Apache Maven is a lot more than a “build tool”, and one of it’s major strengths is it’s ability to manage dependencies.
Maven’s not just for external dependency management, though – it can help us work faster and more easily with our own modules as well as those written by others. In fact, it’s “internal” dependency management is actually far more powerful for most development shops.
Every dependency Maven manages is identified with 3 pieces of information – it’s group id, it’s artifact id, and it’s version. Group id is often some sub-domain of the company it’s working on, e.g. com.point2.somemodule, and the artifact id helps identify the specific module with that group, like rest-api or such.
Possibly the most interesting part is the version number, though, as this is where the real power of Maven comes to the fore. Versions allow us to maximize the opportunity for parallel development without descending into unversioned chaos. Each version represents a specific point in time in a library’s development – and, most importantly, allows us to “re-assemble” our application to a known state at any time (not re-build it).
Let’s take a for-instance to see how this might work…
Component-Based Application “Assembly”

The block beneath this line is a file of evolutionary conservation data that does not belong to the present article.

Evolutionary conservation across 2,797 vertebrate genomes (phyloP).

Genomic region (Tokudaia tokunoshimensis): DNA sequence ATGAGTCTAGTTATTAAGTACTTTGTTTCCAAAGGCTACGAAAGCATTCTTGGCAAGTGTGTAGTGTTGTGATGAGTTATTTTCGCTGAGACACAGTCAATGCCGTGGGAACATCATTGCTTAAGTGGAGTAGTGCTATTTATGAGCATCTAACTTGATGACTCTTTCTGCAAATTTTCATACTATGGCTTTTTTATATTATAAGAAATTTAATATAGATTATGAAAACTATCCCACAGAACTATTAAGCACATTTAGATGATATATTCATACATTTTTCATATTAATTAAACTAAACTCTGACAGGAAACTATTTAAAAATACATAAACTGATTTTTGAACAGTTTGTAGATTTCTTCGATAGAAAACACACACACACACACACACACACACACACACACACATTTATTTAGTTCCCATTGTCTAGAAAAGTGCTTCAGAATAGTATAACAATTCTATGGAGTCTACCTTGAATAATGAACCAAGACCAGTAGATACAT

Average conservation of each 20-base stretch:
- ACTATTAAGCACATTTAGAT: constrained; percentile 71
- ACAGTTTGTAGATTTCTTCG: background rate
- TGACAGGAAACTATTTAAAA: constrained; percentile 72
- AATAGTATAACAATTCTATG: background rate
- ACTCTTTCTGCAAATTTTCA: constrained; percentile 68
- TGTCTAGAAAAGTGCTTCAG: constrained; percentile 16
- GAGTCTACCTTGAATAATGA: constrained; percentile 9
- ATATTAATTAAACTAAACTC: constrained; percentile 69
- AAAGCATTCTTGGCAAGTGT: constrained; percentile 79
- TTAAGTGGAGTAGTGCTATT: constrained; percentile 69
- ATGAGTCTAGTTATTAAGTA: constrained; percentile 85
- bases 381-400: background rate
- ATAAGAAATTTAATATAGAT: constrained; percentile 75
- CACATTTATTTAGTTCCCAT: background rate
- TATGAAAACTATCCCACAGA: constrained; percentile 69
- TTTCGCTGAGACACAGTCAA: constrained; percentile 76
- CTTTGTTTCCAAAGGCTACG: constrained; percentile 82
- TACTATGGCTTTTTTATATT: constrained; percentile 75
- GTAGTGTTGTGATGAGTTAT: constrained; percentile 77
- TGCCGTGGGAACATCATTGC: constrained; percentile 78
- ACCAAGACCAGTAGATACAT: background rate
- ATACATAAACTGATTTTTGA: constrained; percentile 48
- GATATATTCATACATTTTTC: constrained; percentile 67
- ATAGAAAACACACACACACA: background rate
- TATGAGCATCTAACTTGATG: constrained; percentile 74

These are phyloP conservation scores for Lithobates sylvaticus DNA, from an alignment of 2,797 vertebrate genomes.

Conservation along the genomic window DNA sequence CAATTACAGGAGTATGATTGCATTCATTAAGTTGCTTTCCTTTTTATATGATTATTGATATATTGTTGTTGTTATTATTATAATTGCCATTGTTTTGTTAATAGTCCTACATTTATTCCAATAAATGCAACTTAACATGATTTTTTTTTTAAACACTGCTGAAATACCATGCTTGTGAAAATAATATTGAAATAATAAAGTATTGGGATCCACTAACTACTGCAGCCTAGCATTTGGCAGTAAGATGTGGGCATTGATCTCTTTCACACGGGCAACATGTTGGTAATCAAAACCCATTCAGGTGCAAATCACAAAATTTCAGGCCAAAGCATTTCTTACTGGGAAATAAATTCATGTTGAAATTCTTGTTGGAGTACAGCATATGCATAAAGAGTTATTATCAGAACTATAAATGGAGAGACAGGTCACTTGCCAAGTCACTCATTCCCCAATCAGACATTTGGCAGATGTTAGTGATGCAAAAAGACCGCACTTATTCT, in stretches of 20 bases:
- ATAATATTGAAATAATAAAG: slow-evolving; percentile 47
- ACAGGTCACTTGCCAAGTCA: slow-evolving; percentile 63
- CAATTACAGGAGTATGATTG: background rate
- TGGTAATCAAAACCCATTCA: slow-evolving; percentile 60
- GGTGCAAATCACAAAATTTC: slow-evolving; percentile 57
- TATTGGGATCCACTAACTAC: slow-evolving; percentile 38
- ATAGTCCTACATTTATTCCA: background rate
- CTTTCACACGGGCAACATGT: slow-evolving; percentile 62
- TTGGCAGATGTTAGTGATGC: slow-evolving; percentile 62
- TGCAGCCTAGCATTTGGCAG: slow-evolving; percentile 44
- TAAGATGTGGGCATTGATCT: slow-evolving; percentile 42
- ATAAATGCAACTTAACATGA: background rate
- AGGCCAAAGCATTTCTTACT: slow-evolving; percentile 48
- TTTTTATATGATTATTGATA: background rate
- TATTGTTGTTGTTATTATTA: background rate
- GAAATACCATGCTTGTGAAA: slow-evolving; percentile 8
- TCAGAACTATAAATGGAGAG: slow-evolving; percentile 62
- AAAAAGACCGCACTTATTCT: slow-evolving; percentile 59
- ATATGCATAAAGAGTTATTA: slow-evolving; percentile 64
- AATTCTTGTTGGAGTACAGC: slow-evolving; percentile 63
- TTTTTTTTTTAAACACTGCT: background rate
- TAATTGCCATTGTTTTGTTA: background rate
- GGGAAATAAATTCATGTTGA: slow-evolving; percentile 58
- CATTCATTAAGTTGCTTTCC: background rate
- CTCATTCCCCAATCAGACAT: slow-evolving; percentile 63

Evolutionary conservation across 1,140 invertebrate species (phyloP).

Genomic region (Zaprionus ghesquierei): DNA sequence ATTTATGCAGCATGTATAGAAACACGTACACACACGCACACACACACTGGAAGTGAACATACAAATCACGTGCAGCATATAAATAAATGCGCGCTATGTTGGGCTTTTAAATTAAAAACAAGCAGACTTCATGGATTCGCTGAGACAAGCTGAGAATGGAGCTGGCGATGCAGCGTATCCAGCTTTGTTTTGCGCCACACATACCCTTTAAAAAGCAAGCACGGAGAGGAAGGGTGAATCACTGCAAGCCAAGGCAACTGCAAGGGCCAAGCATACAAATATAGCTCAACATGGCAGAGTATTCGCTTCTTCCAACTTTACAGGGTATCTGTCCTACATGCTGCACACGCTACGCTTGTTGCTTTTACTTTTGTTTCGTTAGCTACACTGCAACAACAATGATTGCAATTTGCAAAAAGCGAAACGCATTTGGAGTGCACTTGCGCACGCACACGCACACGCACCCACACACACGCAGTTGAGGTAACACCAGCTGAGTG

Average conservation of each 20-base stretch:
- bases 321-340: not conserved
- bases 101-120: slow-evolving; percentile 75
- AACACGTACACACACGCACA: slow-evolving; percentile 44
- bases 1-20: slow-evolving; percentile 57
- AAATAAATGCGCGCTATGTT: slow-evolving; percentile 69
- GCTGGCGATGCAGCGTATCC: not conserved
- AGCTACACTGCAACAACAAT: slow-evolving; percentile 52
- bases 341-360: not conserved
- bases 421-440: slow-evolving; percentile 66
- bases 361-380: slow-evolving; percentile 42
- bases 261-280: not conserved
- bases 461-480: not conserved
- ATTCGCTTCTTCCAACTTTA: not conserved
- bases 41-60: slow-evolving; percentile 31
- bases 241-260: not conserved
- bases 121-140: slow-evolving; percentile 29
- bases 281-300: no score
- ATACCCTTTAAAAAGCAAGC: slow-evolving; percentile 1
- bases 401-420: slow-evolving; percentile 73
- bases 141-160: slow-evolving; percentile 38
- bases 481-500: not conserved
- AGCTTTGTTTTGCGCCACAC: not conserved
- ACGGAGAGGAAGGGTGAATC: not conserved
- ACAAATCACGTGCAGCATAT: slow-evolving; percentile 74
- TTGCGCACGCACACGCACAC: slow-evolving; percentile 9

For example, let’s say I’ve got a few teams working on different modules for my new application, let’s call them “persistence”, “rest-api” and the user-interface, “ui”. Each of these modules depends on a set of common utility classes in “util”.
We can represent this through a set of triples like so:
rest-api depends-on persistence
rest-api depends-on util
ui depends-on rest-api
persistence depends-on util (directly, and not only on the transitive dependency through persistence)
The unseen aspect here is the versioning. If we include versions in our triples, we see the picture is a bit more sophisticated:
rest-api-1.0 depends on persistence-3.1
rest-api-1.0 depends-on util-1.1
ui-1.0 depends-on rest-api-1.0
persistence-3.1 depends-on util-1.0
Now we have a fully defined dependency graph that we can assemble into an application, say app-1.0. At any time, if we want a copy of the app in 1.0 state, we re-construct it from this deployed modules, no need to build any source code, and we’ve got the exact same app, every time.